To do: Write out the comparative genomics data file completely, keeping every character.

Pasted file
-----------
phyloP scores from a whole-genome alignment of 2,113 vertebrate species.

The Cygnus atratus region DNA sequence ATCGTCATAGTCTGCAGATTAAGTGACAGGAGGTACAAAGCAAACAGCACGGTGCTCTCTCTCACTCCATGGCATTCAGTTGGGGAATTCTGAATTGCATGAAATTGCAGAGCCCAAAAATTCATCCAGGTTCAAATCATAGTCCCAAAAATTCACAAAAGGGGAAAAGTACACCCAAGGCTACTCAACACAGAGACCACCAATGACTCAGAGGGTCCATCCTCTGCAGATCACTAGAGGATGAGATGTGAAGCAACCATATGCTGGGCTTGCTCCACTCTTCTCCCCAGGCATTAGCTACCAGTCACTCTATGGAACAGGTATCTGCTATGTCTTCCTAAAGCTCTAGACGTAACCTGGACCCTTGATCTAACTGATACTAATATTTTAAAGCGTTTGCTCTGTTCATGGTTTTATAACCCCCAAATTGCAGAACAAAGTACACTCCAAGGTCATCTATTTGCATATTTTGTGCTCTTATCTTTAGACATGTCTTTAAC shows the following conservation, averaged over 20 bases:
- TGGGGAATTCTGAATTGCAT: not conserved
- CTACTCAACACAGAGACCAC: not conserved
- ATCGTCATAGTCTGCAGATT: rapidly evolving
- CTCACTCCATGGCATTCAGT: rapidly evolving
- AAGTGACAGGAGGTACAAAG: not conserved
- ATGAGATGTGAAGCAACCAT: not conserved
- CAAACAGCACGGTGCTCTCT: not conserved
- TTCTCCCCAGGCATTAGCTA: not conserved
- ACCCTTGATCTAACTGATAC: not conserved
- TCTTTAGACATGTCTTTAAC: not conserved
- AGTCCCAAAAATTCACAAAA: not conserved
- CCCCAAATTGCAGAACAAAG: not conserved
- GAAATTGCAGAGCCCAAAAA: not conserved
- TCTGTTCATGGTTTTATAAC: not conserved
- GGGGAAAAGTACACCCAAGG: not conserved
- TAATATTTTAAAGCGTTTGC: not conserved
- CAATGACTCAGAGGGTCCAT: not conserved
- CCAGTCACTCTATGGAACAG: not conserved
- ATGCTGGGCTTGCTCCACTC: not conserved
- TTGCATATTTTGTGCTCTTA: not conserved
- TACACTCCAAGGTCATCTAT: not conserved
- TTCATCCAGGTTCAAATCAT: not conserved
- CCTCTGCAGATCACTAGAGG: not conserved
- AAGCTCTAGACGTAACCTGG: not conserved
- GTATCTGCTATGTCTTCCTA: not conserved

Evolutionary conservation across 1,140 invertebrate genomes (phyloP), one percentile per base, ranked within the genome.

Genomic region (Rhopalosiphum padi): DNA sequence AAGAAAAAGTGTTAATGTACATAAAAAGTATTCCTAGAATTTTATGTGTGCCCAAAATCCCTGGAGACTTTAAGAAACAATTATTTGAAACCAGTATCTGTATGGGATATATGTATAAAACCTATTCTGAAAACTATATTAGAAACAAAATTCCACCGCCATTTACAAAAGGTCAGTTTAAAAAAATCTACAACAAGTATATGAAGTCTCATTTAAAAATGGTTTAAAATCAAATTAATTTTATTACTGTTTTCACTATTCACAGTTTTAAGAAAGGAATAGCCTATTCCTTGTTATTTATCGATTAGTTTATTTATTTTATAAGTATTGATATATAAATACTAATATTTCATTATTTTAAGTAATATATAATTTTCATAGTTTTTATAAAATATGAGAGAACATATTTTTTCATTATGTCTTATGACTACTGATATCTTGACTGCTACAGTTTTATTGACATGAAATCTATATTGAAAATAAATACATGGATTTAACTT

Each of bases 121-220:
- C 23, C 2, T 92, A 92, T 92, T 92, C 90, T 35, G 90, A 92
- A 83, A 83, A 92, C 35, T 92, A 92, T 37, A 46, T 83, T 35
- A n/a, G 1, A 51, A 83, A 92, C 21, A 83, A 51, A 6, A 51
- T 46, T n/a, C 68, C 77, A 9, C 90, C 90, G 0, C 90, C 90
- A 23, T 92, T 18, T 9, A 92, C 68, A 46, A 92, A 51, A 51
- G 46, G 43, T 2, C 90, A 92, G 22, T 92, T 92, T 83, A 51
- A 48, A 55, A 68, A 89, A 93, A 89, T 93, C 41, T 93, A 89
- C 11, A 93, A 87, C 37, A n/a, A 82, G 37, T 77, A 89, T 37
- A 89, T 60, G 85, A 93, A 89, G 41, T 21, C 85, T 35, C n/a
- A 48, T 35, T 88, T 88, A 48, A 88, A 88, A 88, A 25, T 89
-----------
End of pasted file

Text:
phyloP scores from a whole-genome alignment of 2,113 vertebrate species.

The Cygnus atratus region DNA sequence ATCGTCATAGTCTGCAGATTAAGTGACAGGAGGTACAAAGCAAACAGCACGGTGCTCTCTCTCACTCCATGGCATTCAGTTGGGGAATTCTGAATTGCATGAAATTGCAGAGCCCAAAAATTCATCCAGGTTCAAATCATAGTCCCAAAAATTCACAAAAGGGGAAAAGTACACCCAAGGCTACTCAACACAGAGACCACCAATGACTCAGAGGGTCCATCCTCTGCAGATCACTAGAGGATGAGATGTGAAGCAACCATATGCTGGGCTTGCTCCACTCTTCTCCCCAGGCATTAGCTACCAGTCACTCTATGGAACAGGTATCTGCTATGTCTTCCTAAAGCTCTAGACGTAACCTGGACCCTTGATCTAACTGATACTAATATTTTAAAGCGTTTGCTCTGTTCATGGTTTTATAACCCCCAAATTGCAGAACAAAGTACACTCCAAGGTCATCTATTTGCATATTTTGTGCTCTTATCTTTAGACATGTCTTTAAC shows the following conservation, averaged over 20 bases:
- TGGGGAATTCTGAATTGCAT: not conserved
- CTACTCAACACAGAGACCAC: not conserved
- ATCGTCATAGTCTGCAGATT: rapidly evolving
- CTCACTCCATGGCATTCAGT: rapidly evolving
- AAGTGACAGGAGGTACAAAG: not conserved
- ATGAGATGTGAAGCAACCAT: not conserved
- CAAACAGCACGGTGCTCTCT: not conserved
- TTCTCCCCAGGCATTAGCTA: not conserved
- ACCCTTGATCTAACTGATAC: not conserved
- TCTTTAGACATGTCTTTAAC: not conserved
- AGTCCCAAAAATTCACAAAA: not conserved
- CCCCAAATTGCAGAACAAAG: not conserved
- GAAATTGCAGAGCCCAAAAA: not conserved
- TCTGTTCATGGTTTTATAAC: not conserved
- GGGGAAAAGTACACCCAAGG: not conserved
- TAATATTTTAAAGCGTTTGC: not conserved
- CAATGACTCAGAGGGTCCAT: not conserved
- CCAGTCACTCTATGGAACAG: not conserved
- ATGCTGGGCTTGCTCCACTC: not conserved
- TTGCATATTTTGTGCTCTTA: not conserved
- TACACTCCAAGGTCATCTAT: not conserved
- TTCATCCAGGTTCAAATCAT: not conserved
- CCTCTGCAGATCACTAGAGG: not conserved
- AAGCTCTAGACGTAACCTGG: not conserved
- GTATCTGCTATGTCTTCCTA: not conserved

Evolutionary conservation across 1,140 invertebrate genomes (phyloP), one percentile per base, ranked within the genome.

Genomic region (Rhopalosiphum padi): DNA sequence AAGAAAAAGTGTTAATGTACATAAAAAGTATTCCTAGAATTTTATGTGTGCCCAAAATCCCTGGAGACTTTAAGAAACAATTATTTGAAACCAGTATCTGTATGGGATATATGTATAAAACCTATTCTGAAAACTATATTAGAAACAAAATTCCACCGCCATTTACAAAAGGTCAGTTTAAAAAAATCTACAACAAGTATATGAAGTCTCATTTAAAAATGGTTTAAAATCAAATTAATTTTATTACTGTTTTCACTATTCACAGTTTTAAGAAAGGAATAGCCTATTCCTTGTTATTTATCGATTAGTTTATTTATTTTATAAGTATTGATATATAAATACTAATATTTCATTATTTTAAGTAATATATAATTTTCATAGTTTTTATAAAATATGAGAGAACATATTTTTTCATTATGTCTTATGACTACTGATATCTTGACTGCTACAGTTTTATTGACATGAAATCTATATTGAAAATAAATACATGGATTTAACTT

Each of bases 121-220:
- C 23, C 2, T 92, A 92, T 92, T 92, C 90, T 35, G 90, A 92
- A 83, A 83, A 92, C 35, T 92, A 92, T 37, A 46, T 83, T 35
- A n/a, G 1, A 51, A 83, A 92, C 21, A 83, A 51, A 6, A 51
- T 46, T n/a, C 68, C 77, A 9, C 90, C 90, G 0, C 90, C 90
- A 23, T 92, T 18, T 9, A 92, C 68, A 46, A 92, A 51, A 51
- G 46, G 43, T 2, C 90, A 92, G 22, T 92, T 92, T 83, A 51
- A 48, A 55, A 68, A 89, A 93, A 89, T 93, C 41, T 93, A 89
- C 11, A 93, A 87, C 37, A n/a, A 82, G 37, T 77, A 89, T 37
- A 89, T 60, G 85, A 93, A 89, G 41, T 21, C 85, T 35, C n/a
- A 48, T 35, T 88, T 88, A 48, A 88, A 88, A 88, A 25, T 89